20. Valuing Streams of Structured Future Cash Flows • Now we are going to discuss the valuation of certain highly structured cash flow streams. • The resulting valuation formulas are useful for simplifying the analysis of certain situations. • Pay attention to the exact timing of the cash flows, the formulas don’t work unless you get this right. • Drawing diagrams of the cash flows can be useful. • These formulas can make life easier and so are worth understanding.

21. C C C … 0 1 2 3 Perpetuity • A stream of equal payments, starting in one period, and made each period, forever. Forever?? • Remember, this gives the value of this stream of cash flows at time 0, one period before the first payment arrives.

22. C1 C1(1+g) C1(1+g)2 … 0 1 2 3 Growing Perpetuity • A growing perpetuity is a stream of periodic payments that grow at a constant rate and continue forever. • The present value of a perpetuity that pays the amount C1 next period, grows at the rate g indefinitely when the discount rate is r is:

23. … Examples Perpetuity: \$100 per period forever discounted at 10% per period \$100 \$100 \$100 0 1 2 3 PV = C/r = \$100/0.10 = \$1,000 Growing perpetuity: \$100 received at time t = 1, growing at 2% per period forever and discounted at 10% per period \$100 \$102 \$104.04 0 1 2 3 PV = C/(r –g ) = \$100/(0.10 – 0.02) = \$1,250

24. Verification of the Perpetuity Example Answers Place the present value in a bank account, and recreate the payments. Let’s stop at 4 years since “forever” would take a while. Note that the account balance is growing. At what rate? Why must this happen?

25. 2 3 1 0 C C C Annuities • An annuity is a series of equal payments, starting next period, and made each period for a specified number of periods. • If payments occur at the end of each period it is an ordinary annuity or an annuity in arrears. • If the payments occur at the beginning of each period it is an annuity in advance or an annuity due.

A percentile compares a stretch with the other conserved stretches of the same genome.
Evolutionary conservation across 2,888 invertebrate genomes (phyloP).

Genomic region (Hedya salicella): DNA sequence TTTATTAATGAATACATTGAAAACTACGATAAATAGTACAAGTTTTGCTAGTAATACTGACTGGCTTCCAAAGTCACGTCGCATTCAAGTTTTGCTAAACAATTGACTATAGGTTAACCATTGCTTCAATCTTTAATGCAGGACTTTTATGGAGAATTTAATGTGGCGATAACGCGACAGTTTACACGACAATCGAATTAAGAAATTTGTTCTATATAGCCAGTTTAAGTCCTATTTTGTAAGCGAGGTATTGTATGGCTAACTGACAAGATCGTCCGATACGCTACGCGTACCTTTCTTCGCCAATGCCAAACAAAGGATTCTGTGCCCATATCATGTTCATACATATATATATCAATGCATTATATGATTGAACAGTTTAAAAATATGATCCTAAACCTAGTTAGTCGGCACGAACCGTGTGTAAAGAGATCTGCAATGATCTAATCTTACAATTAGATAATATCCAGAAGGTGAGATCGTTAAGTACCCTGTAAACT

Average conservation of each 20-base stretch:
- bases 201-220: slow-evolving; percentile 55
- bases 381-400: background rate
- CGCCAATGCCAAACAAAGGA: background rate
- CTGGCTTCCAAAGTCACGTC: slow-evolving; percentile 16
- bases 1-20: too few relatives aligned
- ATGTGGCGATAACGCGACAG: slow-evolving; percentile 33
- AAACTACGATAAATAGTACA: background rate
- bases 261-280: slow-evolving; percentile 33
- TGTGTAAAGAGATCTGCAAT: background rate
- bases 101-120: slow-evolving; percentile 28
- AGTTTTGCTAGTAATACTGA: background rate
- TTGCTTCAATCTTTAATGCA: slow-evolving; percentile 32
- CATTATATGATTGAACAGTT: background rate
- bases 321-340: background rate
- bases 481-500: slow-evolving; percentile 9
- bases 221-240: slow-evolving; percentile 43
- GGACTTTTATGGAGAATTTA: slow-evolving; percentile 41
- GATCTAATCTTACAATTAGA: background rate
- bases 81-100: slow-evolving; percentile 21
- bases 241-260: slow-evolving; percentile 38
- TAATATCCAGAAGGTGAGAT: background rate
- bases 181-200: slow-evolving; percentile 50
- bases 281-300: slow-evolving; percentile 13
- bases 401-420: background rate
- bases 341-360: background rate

26. Valuing Annuities • We can do a lot of grunt work or we can notice that a T period annuity is just the difference between a standard perpetuity and one whose first payment comes at date T+1. • The present value of a T period annuity paying a periodic cash flow of C when the discount rate is r is: • If we have an annuity due instead, the net effect is that every payment occurs one period sooner, so the value of each payment (and the sum) is higher by a factor of (1+r). • Or we can add C to the value of a T-1 period annuity.

27. Annuity Example • Compute the present value of a 3 year ordinary annuity with payments of \$100 at r = 10%. or,

28. Annuity Due Example • What if the last example had the payments at the beginning of each period not the end? • Or, • Or,

29. Example: A five year annuity paying \$2000 per year, with r = 5%. • Valuing the payments individually we get: • Using the annuity formula we get:

30. Alternatively, suppose you were given \$8,658.95 today instead of the annuity • Notice that you can exactly replicate the annuity cash flows by investing the present value to earn 5%. • This demonstrates that present value calculations provide a literal equality, in that the future cash flows can be converted into the present value and vice versa, if (and only if) the selected discount rate is representative of actual capital market conditions.

31. C1 C1(1+g) C1(1+g)T-2 C1(1+g)T-1 … 0 1 2 T-1 T Growing Annuities • A stream of payments each period for a fixed number of periods where the payment grows each year at a constant rate.

32. 500 500(1.02) 500(1.02)18 500(1.02)19 … 0 1 2 T-1 T=20 Example • What is the present value of a 20 year annuity with the first payment equal to \$500, where the payments grow by 2% each year, when the interest rate is 10%?